James Wan

James Wan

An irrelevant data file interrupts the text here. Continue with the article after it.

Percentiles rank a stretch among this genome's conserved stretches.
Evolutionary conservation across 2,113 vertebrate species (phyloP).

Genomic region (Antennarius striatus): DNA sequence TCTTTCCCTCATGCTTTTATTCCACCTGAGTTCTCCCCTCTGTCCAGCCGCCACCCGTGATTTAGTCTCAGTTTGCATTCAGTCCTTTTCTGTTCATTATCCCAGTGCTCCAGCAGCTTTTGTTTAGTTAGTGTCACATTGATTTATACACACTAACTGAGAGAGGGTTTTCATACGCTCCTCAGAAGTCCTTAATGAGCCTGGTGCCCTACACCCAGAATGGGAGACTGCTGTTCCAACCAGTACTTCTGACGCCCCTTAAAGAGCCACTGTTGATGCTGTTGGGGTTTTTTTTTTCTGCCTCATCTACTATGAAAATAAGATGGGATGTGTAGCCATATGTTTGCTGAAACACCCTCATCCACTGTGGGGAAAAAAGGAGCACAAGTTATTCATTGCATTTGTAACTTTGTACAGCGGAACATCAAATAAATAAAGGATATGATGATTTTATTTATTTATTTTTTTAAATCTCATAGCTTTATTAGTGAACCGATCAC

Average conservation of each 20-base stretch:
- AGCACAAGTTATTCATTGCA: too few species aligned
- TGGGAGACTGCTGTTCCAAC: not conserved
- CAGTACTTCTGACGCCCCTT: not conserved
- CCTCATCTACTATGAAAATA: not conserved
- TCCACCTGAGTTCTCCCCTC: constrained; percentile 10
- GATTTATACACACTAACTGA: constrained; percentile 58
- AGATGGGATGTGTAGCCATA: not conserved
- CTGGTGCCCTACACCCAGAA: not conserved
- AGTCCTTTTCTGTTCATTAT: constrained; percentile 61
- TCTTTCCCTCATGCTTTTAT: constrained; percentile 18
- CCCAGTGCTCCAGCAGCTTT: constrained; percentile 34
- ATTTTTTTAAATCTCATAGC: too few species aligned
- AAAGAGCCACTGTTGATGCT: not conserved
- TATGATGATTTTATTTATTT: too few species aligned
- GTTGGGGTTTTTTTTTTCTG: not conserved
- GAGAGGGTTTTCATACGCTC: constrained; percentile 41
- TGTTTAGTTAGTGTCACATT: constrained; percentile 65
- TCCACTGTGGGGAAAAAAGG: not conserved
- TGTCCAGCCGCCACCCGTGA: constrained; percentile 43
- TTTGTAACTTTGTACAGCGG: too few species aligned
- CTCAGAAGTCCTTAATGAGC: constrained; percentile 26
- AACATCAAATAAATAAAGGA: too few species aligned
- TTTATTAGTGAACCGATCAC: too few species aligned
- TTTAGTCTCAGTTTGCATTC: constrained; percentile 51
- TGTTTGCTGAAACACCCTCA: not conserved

Born in Malaysia of ethnic Chinese parents, Wan's family moved to Australia when he was seven. He credits his mother for cultivating his early love of movies as well as Disney and viewings of horror films like "Poltergeist" (1982) for instilling a sense of darkness into his formative cinematic experiences. At 17, attending the Royal Melbourne Institute of Technology, he and Leigh Whannell met and bonded over a love of horror cinema that set them apart from their more experimental-film-minded classmates. Inspired by the independence of filmmakers like Kevin Smith and Robert Rodriguez, they tossed ideas for a low-budget back and forth for several years before settling on the concept of two men locked in a room with a gun between them while being manipulated by a mysterious figure known only as Jigsaw. In the meantime, Wan shot his first feature-length film, "Stygian" (2000) and won the "Best Guerrilla Film" award at the Melbourne Underground Film Festival. However, this wasn't the mainstream success Wan craved. He and Whannell initially intended to shoot a feature themselves for a few thousand dollars based on their idea, but their manager encouraged them to get the film funded in the United States. The two shot a short, "Saw" (2003), in hopes of showcasing their skills and ensuring that they would be able to work on the film they'd written. Their strategy paid off, and they chose a small company, Twisted Pictures, to fund the film with a budget of under $1 million. While the final cut of "Saw" was noted for its gritty production values, that was not a deliberate choice on Wan's part; he had hoped for a "a very Hitchcockian style of filmmaking" but ended up with something quite different. Ultimately, the raw, low-budget look of "Saw" ended up being the aesthetic for the film." Lionsgate had picked up the film for distribution prior to its Sundance premiere but intended a direct-to-video release. However, due to the overwhelmingly positive reception from audiences at the festival, it was released in cinemas instead. While critical reactions on the film's release were mixed, it became the second highest-grossing horror movie at the time after "Scream" (1996) and was a huge success for Lionsgate. Neither Wan nor Whannell intended for the film to launch a series, let alone herald a new aesthetic for the horror genre. Yet "Saw" is often cited as one of the first in a wave of violent "torture porn" movies despite the fact that unlike its successors, it contains very little onscreen violence and is structured more like a thriller than a horror film. Wan served as executive producer on six sequels but turned his directing talents toward a more old-fashioned approach to horror filmmaking. He collaborated with Whannell again for their second feature, "Dead Silence" (2007), a horror movie about a ventriloquist doll that drew on the films of Italian horror maestro Mario Bava and Britain's Hammer Horror classics for inspiration. However, "Dead Silence" was a critical and box office disappointment. The revenge thriller "Death Sentence" (2007) met a similar fate, and working in tandem, Wan and Whannell did not hit their stride again until "Insidious," an old-fashioned haunted house/possession story. Buoyed by positive reviews, the low-budget film - it was made for around $1 million - raked in $100 million at the box office. Wan worked without Whannell for his next horror project, "The Conjuring," which was also a hit with audiences and critics. Wan's successful streak continued as he reunited with Whannell for "Insidious: Chapter 2," another box office hit, even as critical response was mixed. Shortly after the release of "Insidious: Chapter 2," Wan announced that he was leaving the horror genre and would turn to directing other types of films.